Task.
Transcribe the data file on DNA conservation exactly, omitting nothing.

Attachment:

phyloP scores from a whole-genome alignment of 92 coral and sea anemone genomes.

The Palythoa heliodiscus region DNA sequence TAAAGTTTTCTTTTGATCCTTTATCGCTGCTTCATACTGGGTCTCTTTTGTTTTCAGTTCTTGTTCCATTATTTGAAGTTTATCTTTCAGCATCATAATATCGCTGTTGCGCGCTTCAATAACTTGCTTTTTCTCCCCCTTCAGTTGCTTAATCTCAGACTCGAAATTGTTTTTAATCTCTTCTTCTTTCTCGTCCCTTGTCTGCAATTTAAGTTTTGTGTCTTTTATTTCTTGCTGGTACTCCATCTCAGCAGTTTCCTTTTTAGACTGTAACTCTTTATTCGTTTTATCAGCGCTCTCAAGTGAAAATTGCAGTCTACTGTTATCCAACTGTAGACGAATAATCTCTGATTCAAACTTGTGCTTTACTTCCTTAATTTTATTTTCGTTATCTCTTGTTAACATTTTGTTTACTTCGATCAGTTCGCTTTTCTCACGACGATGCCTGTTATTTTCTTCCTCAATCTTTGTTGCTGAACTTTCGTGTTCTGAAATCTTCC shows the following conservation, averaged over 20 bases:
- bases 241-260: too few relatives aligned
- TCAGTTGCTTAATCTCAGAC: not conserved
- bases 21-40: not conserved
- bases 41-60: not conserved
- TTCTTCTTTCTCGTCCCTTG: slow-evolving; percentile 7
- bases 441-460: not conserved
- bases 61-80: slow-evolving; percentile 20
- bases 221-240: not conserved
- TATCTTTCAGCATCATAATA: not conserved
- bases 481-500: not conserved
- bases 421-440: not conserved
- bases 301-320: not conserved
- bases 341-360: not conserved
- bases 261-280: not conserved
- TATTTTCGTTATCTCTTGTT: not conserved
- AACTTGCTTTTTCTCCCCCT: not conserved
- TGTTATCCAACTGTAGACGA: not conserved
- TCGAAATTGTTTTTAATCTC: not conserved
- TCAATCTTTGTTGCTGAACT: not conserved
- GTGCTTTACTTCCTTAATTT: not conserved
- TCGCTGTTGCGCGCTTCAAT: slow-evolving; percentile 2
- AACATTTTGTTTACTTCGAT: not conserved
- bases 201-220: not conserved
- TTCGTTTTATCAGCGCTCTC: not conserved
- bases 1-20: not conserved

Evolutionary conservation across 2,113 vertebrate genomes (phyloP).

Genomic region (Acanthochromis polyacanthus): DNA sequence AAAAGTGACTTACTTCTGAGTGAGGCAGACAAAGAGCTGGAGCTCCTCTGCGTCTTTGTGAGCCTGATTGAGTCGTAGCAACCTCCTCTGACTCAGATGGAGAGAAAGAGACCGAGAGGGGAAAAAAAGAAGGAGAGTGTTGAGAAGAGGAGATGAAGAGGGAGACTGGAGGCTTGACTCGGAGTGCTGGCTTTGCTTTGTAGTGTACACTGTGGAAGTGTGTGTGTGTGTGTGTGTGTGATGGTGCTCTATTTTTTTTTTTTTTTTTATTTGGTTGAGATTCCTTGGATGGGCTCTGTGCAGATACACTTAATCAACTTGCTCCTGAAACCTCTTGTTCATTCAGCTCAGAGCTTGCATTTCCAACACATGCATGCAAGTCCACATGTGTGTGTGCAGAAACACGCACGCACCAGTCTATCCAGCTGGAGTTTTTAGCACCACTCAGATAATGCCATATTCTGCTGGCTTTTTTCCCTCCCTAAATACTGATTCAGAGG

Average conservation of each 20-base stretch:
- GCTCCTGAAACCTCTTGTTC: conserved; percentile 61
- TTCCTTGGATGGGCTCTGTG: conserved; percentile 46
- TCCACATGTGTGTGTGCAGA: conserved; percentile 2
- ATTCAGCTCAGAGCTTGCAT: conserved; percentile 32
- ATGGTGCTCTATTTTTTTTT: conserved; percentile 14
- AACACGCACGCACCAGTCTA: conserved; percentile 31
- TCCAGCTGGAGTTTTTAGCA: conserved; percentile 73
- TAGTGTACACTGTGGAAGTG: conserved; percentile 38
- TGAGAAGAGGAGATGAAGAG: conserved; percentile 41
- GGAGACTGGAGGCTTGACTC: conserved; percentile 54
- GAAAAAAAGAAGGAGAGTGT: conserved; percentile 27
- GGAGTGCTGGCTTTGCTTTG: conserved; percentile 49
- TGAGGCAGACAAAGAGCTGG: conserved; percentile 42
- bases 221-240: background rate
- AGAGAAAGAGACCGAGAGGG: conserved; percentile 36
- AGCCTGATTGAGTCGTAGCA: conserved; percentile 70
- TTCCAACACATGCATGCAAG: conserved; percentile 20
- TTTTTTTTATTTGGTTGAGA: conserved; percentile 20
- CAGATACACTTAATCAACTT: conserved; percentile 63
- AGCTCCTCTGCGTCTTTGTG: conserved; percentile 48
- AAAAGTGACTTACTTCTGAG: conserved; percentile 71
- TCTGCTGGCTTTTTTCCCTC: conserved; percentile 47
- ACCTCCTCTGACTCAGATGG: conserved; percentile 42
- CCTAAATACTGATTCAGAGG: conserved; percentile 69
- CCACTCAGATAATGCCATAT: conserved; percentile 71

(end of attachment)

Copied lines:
phyloP scores from a whole-genome alignment of 92 coral and sea anemone genomes.

The Palythoa heliodiscus region DNA sequence TAAAGTTTTCTTTTGATCCTTTATCGCTGCTTCATACTGGGTCTCTTTTGTTTTCAGTTCTTGTTCCATTATTTGAAGTTTATCTTTCAGCATCATAATATCGCTGTTGCGCGCTTCAATAACTTGCTTTTTCTCCCCCTTCAGTTGCTTAATCTCAGACTCGAAATTGTTTTTAATCTCTTCTTCTTTCTCGTCCCTTGTCTGCAATTTAAGTTTTGTGTCTTTTATTTCTTGCTGGTACTCCATCTCAGCAGTTTCCTTTTTAGACTGTAACTCTTTATTCGTTTTATCAGCGCTCTCAAGTGAAAATTGCAGTCTACTGTTATCCAACTGTAGACGAATAATCTCTGATTCAAACTTGTGCTTTACTTCCTTAATTTTATTTTCGTTATCTCTTGTTAACATTTTGTTTACTTCGATCAGTTCGCTTTTCTCACGACGATGCCTGTTATTTTCTTCCTCAATCTTTGTTGCTGAACTTTCGTGTTCTGAAATCTTCC shows the following conservation, averaged over 20 bases:
- bases 241-260: too few relatives aligned
- TCAGTTGCTTAATCTCAGAC: not conserved
- bases 21-40: not conserved
- bases 41-60: not conserved
- TTCTTCTTTCTCGTCCCTTG: slow-evolving; percentile 7
- bases 441-460: not conserved
- bases 61-80: slow-evolving; percentile 20
- bases 221-240: not conserved
- TATCTTTCAGCATCATAATA: not conserved
- bases 481-500: not conserved
- bases 421-440: not conserved
- bases 301-320: not conserved
- bases 341-360: not conserved
- bases 261-280: not conserved
- TATTTTCGTTATCTCTTGTT: not conserved
- AACTTGCTTTTTCTCCCCCT: not conserved
- TGTTATCCAACTGTAGACGA: not conserved
- TCGAAATTGTTTTTAATCTC: not conserved
- TCAATCTTTGTTGCTGAACT: not conserved
- GTGCTTTACTTCCTTAATTT: not conserved
- TCGCTGTTGCGCGCTTCAAT: slow-evolving; percentile 2
- AACATTTTGTTTACTTCGAT: not conserved
- bases 201-220: not conserved
- TTCGTTTTATCAGCGCTCTC: not conserved
- bases 1-20: not conserved

Evolutionary conservation across 2,113 vertebrate genomes (phyloP).

Genomic region (Acanthochromis polyacanthus): DNA sequence AAAAGTGACTTACTTCTGAGTGAGGCAGACAAAGAGCTGGAGCTCCTCTGCGTCTTTGTGAGCCTGATTGAGTCGTAGCAACCTCCTCTGACTCAGATGGAGAGAAAGAGACCGAGAGGGGAAAAAAAGAAGGAGAGTGTTGAGAAGAGGAGATGAAGAGGGAGACTGGAGGCTTGACTCGGAGTGCTGGCTTTGCTTTGTAGTGTACACTGTGGAAGTGTGTGTGTGTGTGTGTGTGTGATGGTGCTCTATTTTTTTTTTTTTTTTTATTTGGTTGAGATTCCTTGGATGGGCTCTGTGCAGATACACTTAATCAACTTGCTCCTGAAACCTCTTGTTCATTCAGCTCAGAGCTTGCATTTCCAACACATGCATGCAAGTCCACATGTGTGTGTGCAGAAACACGCACGCACCAGTCTATCCAGCTGGAGTTTTTAGCACCACTCAGATAATGCCATATTCTGCTGGCTTTTTTCCCTCCCTAAATACTGATTCAGAGG

Average conservation of each 20-base stretch:
- GCTCCTGAAACCTCTTGTTC: conserved; percentile 61
- TTCCTTGGATGGGCTCTGTG: conserved; percentile 46
- TCCACATGTGTGTGTGCAGA: conserved; percentile 2
- ATTCAGCTCAGAGCTTGCAT: conserved; percentile 32
- ATGGTGCTCTATTTTTTTTT: conserved; percentile 14
- AACACGCACGCACCAGTCTA: conserved; percentile 31
- TCCAGCTGGAGTTTTTAGCA: conserved; percentile 73
- TAGTGTACACTGTGGAAGTG: conserved; percentile 38
- TGAGAAGAGGAGATGAAGAG: conserved; percentile 41
- GGAGACTGGAGGCTTGACTC: conserved; percentile 54
- GAAAAAAAGAAGGAGAGTGT: conserved; percentile 27
- GGAGTGCTGGCTTTGCTTTG: conserved; percentile 49
- TGAGGCAGACAAAGAGCTGG: conserved; percentile 42
- bases 221-240: background rate
- AGAGAAAGAGACCGAGAGGG: conserved; percentile 36
- AGCCTGATTGAGTCGTAGCA: conserved; percentile 70
- TTCCAACACATGCATGCAAG: conserved; percentile 20
- TTTTTTTTATTTGGTTGAGA: conserved; percentile 20
- CAGATACACTTAATCAACTT: conserved; percentile 63
- AGCTCCTCTGCGTCTTTGTG: conserved; percentile 48
- AAAAGTGACTTACTTCTGAG: conserved; percentile 71
- TCTGCTGGCTTTTTTCCCTC: conserved; percentile 47
- ACCTCCTCTGACTCAGATGG: conserved; percentile 42
- CCTAAATACTGATTCAGAGG: conserved; percentile 69
- CCACTCAGATAATGCCATAT: conserved; percentile 71